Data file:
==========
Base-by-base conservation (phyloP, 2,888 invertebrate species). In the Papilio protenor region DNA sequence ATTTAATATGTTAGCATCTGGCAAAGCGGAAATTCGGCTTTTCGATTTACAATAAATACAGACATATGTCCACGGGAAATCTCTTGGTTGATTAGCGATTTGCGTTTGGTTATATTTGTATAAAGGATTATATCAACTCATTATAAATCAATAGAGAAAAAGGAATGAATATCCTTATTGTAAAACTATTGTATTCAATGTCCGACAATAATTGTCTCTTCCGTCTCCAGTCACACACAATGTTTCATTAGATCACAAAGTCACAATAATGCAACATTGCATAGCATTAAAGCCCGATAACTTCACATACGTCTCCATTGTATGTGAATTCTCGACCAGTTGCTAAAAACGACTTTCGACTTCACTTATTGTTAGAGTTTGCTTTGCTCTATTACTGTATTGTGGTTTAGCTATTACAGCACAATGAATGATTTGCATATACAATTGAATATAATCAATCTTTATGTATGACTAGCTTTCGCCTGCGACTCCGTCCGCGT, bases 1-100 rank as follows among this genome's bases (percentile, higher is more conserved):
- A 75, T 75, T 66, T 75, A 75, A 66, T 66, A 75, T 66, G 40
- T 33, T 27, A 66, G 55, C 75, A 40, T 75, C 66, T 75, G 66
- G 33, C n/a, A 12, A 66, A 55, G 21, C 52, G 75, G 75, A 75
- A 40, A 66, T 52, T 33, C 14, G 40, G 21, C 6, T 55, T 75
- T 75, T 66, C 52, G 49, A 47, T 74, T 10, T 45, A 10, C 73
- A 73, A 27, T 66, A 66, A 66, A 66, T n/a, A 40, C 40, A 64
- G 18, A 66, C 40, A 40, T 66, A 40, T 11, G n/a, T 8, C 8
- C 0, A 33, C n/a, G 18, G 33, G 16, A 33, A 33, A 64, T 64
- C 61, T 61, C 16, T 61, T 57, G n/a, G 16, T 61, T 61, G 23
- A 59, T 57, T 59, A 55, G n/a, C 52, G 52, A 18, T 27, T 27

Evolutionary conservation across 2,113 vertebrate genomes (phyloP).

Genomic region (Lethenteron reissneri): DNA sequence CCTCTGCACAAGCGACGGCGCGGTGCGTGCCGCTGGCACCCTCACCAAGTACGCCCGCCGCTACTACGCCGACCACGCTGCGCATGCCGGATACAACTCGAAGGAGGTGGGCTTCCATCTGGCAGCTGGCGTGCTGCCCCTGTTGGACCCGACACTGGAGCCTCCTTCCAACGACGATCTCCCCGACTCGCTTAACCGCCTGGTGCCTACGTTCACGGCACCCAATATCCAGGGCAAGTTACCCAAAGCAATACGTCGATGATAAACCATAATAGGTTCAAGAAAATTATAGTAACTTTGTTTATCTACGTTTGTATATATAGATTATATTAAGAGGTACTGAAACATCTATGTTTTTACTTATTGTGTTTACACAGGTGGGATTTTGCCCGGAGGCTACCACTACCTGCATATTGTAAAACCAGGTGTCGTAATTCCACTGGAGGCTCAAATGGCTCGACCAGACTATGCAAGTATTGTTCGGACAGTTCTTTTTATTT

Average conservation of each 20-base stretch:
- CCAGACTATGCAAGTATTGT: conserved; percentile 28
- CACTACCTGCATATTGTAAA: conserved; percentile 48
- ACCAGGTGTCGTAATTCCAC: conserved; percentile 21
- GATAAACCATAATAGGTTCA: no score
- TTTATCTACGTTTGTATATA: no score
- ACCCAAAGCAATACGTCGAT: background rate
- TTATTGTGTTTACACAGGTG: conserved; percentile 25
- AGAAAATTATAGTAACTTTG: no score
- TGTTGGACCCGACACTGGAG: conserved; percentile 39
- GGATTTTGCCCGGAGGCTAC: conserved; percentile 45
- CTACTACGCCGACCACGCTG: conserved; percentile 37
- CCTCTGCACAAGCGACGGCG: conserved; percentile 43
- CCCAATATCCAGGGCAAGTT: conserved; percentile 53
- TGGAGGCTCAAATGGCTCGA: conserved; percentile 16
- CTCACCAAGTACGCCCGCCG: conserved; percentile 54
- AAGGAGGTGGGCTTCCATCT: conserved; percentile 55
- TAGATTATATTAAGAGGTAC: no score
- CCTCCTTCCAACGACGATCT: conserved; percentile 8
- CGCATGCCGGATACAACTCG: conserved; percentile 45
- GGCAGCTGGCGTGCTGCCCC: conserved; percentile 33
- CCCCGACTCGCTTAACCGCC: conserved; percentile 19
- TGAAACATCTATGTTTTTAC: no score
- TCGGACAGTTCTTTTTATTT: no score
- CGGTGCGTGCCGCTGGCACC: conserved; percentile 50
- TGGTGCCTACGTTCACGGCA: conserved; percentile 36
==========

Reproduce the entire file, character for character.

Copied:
Base-by-base conservation (phyloP, 2,888 invertebrate species). In the Papilio protenor region DNA sequence ATTTAATATGTTAGCATCTGGCAAAGCGGAAATTCGGCTTTTCGATTTACAATAAATACAGACATATGTCCACGGGAAATCTCTTGGTTGATTAGCGATTTGCGTTTGGTTATATTTGTATAAAGGATTATATCAACTCATTATAAATCAATAGAGAAAAAGGAATGAATATCCTTATTGTAAAACTATTGTATTCAATGTCCGACAATAATTGTCTCTTCCGTCTCCAGTCACACACAATGTTTCATTAGATCACAAAGTCACAATAATGCAACATTGCATAGCATTAAAGCCCGATAACTTCACATACGTCTCCATTGTATGTGAATTCTCGACCAGTTGCTAAAAACGACTTTCGACTTCACTTATTGTTAGAGTTTGCTTTGCTCTATTACTGTATTGTGGTTTAGCTATTACAGCACAATGAATGATTTGCATATACAATTGAATATAATCAATCTTTATGTATGACTAGCTTTCGCCTGCGACTCCGTCCGCGT, bases 1-100 rank as follows among this genome's bases (percentile, higher is more conserved):
- A 75, T 75, T 66, T 75, A 75, A 66, T 66, A 75, T 66, G 40
- T 33, T 27, A 66, G 55, C 75, A 40, T 75, C 66, T 75, G 66
- G 33, C n/a, A 12, A 66, A 55, G 21, C 52, G 75, G 75, A 75
- A 40, A 66, T 52, T 33, C 14, G 40, G 21, C 6, T 55, T 75
- T 75, T 66, C 52, G 49, A 47, T 74, T 10, T 45, A 10, C 73
- A 73, A 27, T 66, A 66, A 66, A 66, T n/a, A 40, C 40, A 64
- G 18, A 66, C 40, A 40, T 66, A 40, T 11, G n/a, T 8, C 8
- C 0, A 33, C n/a, G 18, G 33, G 16, A 33, A 33, A 64, T 64
- C 61, T 61, C 16, T 61, T 57, G n/a, G 16, T 61, T 61, G 23
- A 59, T 57, T 59, A 55, G n/a, C 52, G 52, A 18, T 27, T 27

Evolutionary conservation across 2,113 vertebrate genomes (phyloP).

Genomic region (Lethenteron reissneri): DNA sequence CCTCTGCACAAGCGACGGCGCGGTGCGTGCCGCTGGCACCCTCACCAAGTACGCCCGCCGCTACTACGCCGACCACGCTGCGCATGCCGGATACAACTCGAAGGAGGTGGGCTTCCATCTGGCAGCTGGCGTGCTGCCCCTGTTGGACCCGACACTGGAGCCTCCTTCCAACGACGATCTCCCCGACTCGCTTAACCGCCTGGTGCCTACGTTCACGGCACCCAATATCCAGGGCAAGTTACCCAAAGCAATACGTCGATGATAAACCATAATAGGTTCAAGAAAATTATAGTAACTTTGTTTATCTACGTTTGTATATATAGATTATATTAAGAGGTACTGAAACATCTATGTTTTTACTTATTGTGTTTACACAGGTGGGATTTTGCCCGGAGGCTACCACTACCTGCATATTGTAAAACCAGGTGTCGTAATTCCACTGGAGGCTCAAATGGCTCGACCAGACTATGCAAGTATTGTTCGGACAGTTCTTTTTATTT

Average conservation of each 20-base stretch:
- CCAGACTATGCAAGTATTGT: conserved; percentile 28
- CACTACCTGCATATTGTAAA: conserved; percentile 48
- ACCAGGTGTCGTAATTCCAC: conserved; percentile 21
- GATAAACCATAATAGGTTCA: no score
- TTTATCTACGTTTGTATATA: no score
- ACCCAAAGCAATACGTCGAT: background rate
- TTATTGTGTTTACACAGGTG: conserved; percentile 25
- AGAAAATTATAGTAACTTTG: no score
- TGTTGGACCCGACACTGGAG: conserved; percentile 39
- GGATTTTGCCCGGAGGCTAC: conserved; percentile 45
- CTACTACGCCGACCACGCTG: conserved; percentile 37
- CCTCTGCACAAGCGACGGCG: conserved; percentile 43
- CCCAATATCCAGGGCAAGTT: conserved; percentile 53
- TGGAGGCTCAAATGGCTCGA: conserved; percentile 16
- CTCACCAAGTACGCCCGCCG: conserved; percentile 54
- AAGGAGGTGGGCTTCCATCT: conserved; percentile 55
- TAGATTATATTAAGAGGTAC: no score
- CCTCCTTCCAACGACGATCT: conserved; percentile 8
- CGCATGCCGGATACAACTCG: conserved; percentile 45
- GGCAGCTGGCGTGCTGCCCC: conserved; percentile 33
- CCCCGACTCGCTTAACCGCC: conserved; percentile 19
- TGAAACATCTATGTTTTTAC: no score
- TCGGACAGTTCTTTTTATTT: no score
- CGGTGCGTGCCGCTGGCACC: conserved; percentile 50
- TGGTGCCTACGTTCACGGCA: conserved; percentile 36